Brussels -- Generations of Belgian schoolchildren have tramped past glass-topped cases of insects at the Royal Museum for Central Africa, a few miles southeast of Brussels. Now this moldering dowager, created by Belgian King Leopold II around the turn of the last century, is one of the most fascinating museums in Europe, with a controversial new exhibition on the Belgian colonial era in Congo.
A vast repository of cultural and scientific specimens, it has long been considered by scholars the premiere collection of Central Africana in the world, easily surpassing that at the British Museum in London and the National Museum of African Art, part of the Smithsonian in Washington. But it isn't the Royal Museum's 6 million insects or 8,000 musical instruments that make it compelling. Rather, it's the way the institution has become a flashpoint for the controversy over Belgium's role in the colonizing of Central Africa from about 1885 to 1960.
Consummate works of African art were displayed chiefly as anthropological artifacts. "The people of the Congo [were depicted] on the same level as fauna and flora," Belgian historian Ludo de Witte, author of "The Assassination of Lumumba," said in a telephone interview.
In 2001, the museum hired Guido Gryseels as its new director. He plans to remake the museum into a digitally connected research foundation by 2010, funding scientific expeditions and supporting African cultural institutions.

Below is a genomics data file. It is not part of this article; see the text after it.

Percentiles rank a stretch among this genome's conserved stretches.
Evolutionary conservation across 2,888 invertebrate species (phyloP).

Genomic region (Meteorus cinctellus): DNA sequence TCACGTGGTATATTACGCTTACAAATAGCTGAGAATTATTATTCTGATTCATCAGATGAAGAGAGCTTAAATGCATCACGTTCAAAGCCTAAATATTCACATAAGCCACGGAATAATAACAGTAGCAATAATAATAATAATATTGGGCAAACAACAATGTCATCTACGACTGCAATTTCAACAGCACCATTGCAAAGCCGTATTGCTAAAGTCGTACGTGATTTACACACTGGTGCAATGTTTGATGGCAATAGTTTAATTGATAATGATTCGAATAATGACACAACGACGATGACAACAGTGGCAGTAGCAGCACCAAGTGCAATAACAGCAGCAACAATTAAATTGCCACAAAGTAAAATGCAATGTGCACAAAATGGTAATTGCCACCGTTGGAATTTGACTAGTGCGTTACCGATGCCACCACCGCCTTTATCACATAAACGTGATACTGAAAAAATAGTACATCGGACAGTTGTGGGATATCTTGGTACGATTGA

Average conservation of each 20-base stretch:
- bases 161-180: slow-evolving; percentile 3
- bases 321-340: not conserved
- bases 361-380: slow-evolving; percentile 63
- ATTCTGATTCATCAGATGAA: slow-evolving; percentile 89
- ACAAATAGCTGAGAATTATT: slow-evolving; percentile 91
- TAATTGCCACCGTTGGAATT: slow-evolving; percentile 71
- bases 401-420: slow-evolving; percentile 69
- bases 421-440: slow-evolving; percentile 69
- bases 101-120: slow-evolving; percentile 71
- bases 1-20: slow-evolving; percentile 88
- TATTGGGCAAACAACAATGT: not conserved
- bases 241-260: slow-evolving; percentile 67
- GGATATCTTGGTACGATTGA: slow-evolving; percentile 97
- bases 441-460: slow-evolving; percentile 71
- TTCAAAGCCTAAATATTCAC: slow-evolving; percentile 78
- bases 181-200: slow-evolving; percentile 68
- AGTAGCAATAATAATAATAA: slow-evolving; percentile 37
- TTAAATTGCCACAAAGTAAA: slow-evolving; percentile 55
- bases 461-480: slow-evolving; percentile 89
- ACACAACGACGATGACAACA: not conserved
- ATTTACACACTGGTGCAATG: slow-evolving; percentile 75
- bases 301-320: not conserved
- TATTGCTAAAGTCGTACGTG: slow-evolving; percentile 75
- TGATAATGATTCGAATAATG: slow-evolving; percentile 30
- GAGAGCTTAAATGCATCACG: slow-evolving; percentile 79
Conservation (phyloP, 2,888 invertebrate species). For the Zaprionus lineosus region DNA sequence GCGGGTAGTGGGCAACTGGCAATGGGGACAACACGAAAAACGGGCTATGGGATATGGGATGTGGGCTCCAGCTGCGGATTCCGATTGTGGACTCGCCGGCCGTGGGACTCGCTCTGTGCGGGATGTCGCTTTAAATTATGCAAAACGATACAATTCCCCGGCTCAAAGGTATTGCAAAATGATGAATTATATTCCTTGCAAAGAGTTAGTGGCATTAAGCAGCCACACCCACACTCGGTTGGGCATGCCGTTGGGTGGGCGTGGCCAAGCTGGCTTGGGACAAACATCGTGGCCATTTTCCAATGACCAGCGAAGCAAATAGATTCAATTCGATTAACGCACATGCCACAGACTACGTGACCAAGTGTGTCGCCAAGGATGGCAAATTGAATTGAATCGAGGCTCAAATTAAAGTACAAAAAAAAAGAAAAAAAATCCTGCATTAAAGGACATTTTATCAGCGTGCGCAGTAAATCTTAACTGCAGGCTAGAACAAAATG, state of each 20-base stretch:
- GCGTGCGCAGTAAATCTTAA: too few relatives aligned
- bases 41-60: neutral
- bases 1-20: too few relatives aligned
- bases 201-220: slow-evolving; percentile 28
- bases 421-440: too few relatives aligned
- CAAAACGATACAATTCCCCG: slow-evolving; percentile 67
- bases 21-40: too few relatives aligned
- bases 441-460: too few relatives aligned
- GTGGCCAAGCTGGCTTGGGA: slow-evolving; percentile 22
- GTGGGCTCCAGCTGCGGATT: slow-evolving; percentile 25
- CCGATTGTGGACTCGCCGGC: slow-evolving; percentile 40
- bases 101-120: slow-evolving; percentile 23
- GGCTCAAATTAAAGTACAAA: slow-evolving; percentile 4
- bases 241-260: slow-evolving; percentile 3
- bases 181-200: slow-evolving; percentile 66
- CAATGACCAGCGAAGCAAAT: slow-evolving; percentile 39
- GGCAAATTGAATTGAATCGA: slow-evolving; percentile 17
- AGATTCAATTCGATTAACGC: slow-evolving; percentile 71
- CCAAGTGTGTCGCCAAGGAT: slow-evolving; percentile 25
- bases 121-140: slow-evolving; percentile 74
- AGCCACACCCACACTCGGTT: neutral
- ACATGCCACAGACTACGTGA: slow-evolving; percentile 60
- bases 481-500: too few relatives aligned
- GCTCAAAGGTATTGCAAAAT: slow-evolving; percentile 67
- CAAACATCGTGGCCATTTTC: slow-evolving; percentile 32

Gryseels has responded to the controversy over Belgium's role in Central Africa with "Memory of Congo: The Colonial Era," an exhibit scheduled to last until Oct. 9. "We cannot avoid answering these questions," he told the Guardian of London in a 2002 story. "Everyone raises [the issue] all the time, and we don't know what to say."
Criticism of Belgium's strong-arm extraction of profit from its Central African colony, the private domain of King Leopold II from 1885 to 1908, began around the turn of the last century. Humanitarians, including crusading journalist Edmund Morel of Britain, began to report on forced labor and summary executions of natives. Then came publication of Joseph Conrad's 1902 novella "Heart of Darkness," based on the author's stint in Congo in 1890.
Mounting criticism, especially of the king's lucrative rubber-collecting enterprise, which depended on slave labor, forced Leopold II to relinquish personal proprietorship of Congo. In 1908 it became a colony of the Belgian state, and forced labor was officially abolished. After that, Belgians -- inspired by government public relations campaigns and school field trips to the museum -- came to accept the notion that Congo was a model colony. This misapprehension endured even after Congo gained independence in 1960.
The controversy reignited in 1999 with the publication of "King Leopold's Ghost: A Story of Greed, Terror and Heroism in Colonial Africa," by American writer Adam Hochschild. In it, the author blamed the Belgian colonial system for, among other things, a population loss of 10 million in Congo because of forced labor, famine, disease and the diminished birth rate resulting from those conditions.
The museum has come to represent the worst abuses of Belgian colonialism in Africa, though in touring Brussels, visitors can see other vestiges of Congo's plundering. Ivory, rubber, copper, diamonds and gold from the Central African nation, now called the Democratic Republic of Congo, funded the construction of the broad Parc du Cinquantenaire and the colossal neoclassic Palais de Justice. And everywhere in the Belgian capital there are statues of King Leopold II, whose stated purpose in Congo was to "bring civilization to the only part of our globe it hasn't yet penetrated." Along the way, the king, who died in 1909, reaped a profit from the colony of an estimated $1.1 billion.